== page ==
Colonialism to Climate Crisis: Indigenous wisdom to the fore
“Much, if not most, of humanity today lives as colonialists once did - viewing the Earth as though it were an inert entity that exists primarily to be exploited and profited from, with the aid of technology and science, Yet even the sciences are now struggling to keep pace with the hidden forces that are manifesting themselves in climate events of unprecedented and uncanny violence”. I draw this and a lot more from noted author Amitav Ghosh’s ‘The Nutmeg’s curse’.
Such is the power of indigenous practices, wherever they are, that we ought to look at them seriously. Their faith and customs emanate from the deep and longstanding intimacy with Nature. The following Ojibway prayer, for instance, diagnoses the malady and prescribes the healing of natural forces unleashed by our irreverent actions:
Look at our brokenness.
We know that in all creation
Only the human family
Has strayed from the sacred way.
We know that we are the ones
Who are divided
And we are the ones
Who must come back together
To walk in the sacred way
Teach us love, compassion, honor
That we may heal the earth
And heal each other”.
Amitav Ghosh provides a brilliant context to the colonization of the Americas and thereby the colonization of its indigenous people. He explains: “What makes the European colonization of the Americas distinctive, however, is the sheer scale and the rapidity of environmental transformation that accompanied it, radically altering more than a quarter of the Earth’s land surface in a few hundred years. That these transformations may even have contributed to planet-wide climatic disruptions suggests something of the scale and speed at which changes occurred”. I seek hope and wisdom from some news stories on Indigenous communities in North America.
Spiritual beliefs of Indigenous peoples
As Shari Narine reported, “The Supreme Court of Canada has recently refused to hear an appeal of a 2017 British Columbia (BC) government decision that turned down an application to allow a small-scale hydroelectric generation plant to operate on a creek that has spiritual significance for the Cheam First Nation… However, both the BC Supreme Court in its 2020 decision and the BC Court of Appeal in its 2022 decision held that the director was not evaluating religious dogma but was recognizing the Cheam’s spiritual beliefs and practices “as worthy of protection as part of the mandate process of reconciliation.””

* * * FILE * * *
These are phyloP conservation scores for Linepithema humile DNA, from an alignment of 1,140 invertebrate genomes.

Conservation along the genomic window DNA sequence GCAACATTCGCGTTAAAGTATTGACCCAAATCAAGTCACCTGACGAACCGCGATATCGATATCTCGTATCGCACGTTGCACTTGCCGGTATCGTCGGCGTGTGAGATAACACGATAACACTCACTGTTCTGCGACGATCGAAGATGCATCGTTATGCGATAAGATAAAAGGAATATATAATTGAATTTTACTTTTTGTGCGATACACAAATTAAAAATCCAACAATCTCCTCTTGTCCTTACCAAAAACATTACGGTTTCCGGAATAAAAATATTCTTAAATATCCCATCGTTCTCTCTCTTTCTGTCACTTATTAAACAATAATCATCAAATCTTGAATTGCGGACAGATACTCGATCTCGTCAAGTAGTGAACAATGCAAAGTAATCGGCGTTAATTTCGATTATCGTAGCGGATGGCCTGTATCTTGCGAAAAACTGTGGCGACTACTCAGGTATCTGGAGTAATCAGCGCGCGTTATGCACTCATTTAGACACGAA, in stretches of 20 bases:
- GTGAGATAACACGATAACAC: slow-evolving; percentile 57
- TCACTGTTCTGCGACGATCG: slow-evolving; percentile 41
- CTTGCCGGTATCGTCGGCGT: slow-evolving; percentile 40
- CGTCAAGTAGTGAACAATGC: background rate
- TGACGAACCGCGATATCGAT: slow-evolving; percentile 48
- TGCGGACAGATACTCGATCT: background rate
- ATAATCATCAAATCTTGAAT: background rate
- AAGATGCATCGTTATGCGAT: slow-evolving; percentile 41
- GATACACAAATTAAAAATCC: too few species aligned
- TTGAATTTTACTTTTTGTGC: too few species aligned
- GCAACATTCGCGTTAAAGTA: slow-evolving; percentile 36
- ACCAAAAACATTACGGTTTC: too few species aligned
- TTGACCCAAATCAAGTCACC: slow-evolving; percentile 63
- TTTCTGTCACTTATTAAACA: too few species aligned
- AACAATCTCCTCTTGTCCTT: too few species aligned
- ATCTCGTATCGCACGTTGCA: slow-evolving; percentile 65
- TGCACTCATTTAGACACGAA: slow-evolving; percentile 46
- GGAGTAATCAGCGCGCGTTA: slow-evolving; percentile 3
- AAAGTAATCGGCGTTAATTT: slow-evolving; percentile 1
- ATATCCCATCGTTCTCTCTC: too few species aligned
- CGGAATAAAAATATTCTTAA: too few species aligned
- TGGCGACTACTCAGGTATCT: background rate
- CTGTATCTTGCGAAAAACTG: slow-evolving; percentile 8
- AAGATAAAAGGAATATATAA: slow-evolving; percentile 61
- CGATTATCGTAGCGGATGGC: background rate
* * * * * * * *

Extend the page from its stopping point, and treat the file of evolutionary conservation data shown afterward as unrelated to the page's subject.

Tim Dickson who as former legal counsel for Cheam First Nation points out that the decision may be reflective of a “growing social awareness of the importance of protecting Aboriginal rights and respecting Indigenous people’s values and concerns.” However, Dickson believes that Indigenous peoples’ spiritual practices are still at risk of interference by other land uses that government may approve”.
Amitav informs about the situation in the neighbouring USA: “Thus in 1883, in a country where freedom of religion was a foundational creed, the US Department of the Interior instituted a Code of Indian offences that essentially banned the practice of native religions. Not till the passage of the American Indian Religious Freedom Act, in 1978, were native beliefs legalized”.
The ancient cedar trees
For BBC News, Eloise Alanna writes:
“Nootka island is bountiful in natural resources. It is abundant in fish and covered in dense ancient forests. It is home to highly sought-after old-growth red cedar trees that can live for over 1,000 years. Red cedars can grow to become giants in the forest, and have a distinctive cinnamon red bark. The largest in BC soars 56 metres (183 feet) towards the sky on a trunk base that is six metres wide (19 feet). These ancient trees were among the most unusual pieces of evidence the Nuchatlaht have presented to prove that their people continuously lived on the claim area on Nootka Island.”
“[This] small indigenous community is fighting a historic land rights claim in Canada - and they are using ancient trees and famed British explorer Captain Cook's journal to help make their case… [The Nuchatlaht case] is being watched for its potential impact on indigenous land claims in Canada and what it means for the provincial government's commitment to reconciliation.
As one expert put it, the decision could be "the first tile in the Aboriginal rights game of dominos". And to help win their case, the Nachatlaht are using a unique piece of evidence that they say is not only a part of their cultural heritage, but also an important living artefact that must be cared for to restore a damaged land.”
To win, one of the things the Nuchatlaht must prove is that they continuously and exclusively occupied the land in 1846, when Britain gained sovereignty over what is now BC in a treaty signed with the United States.”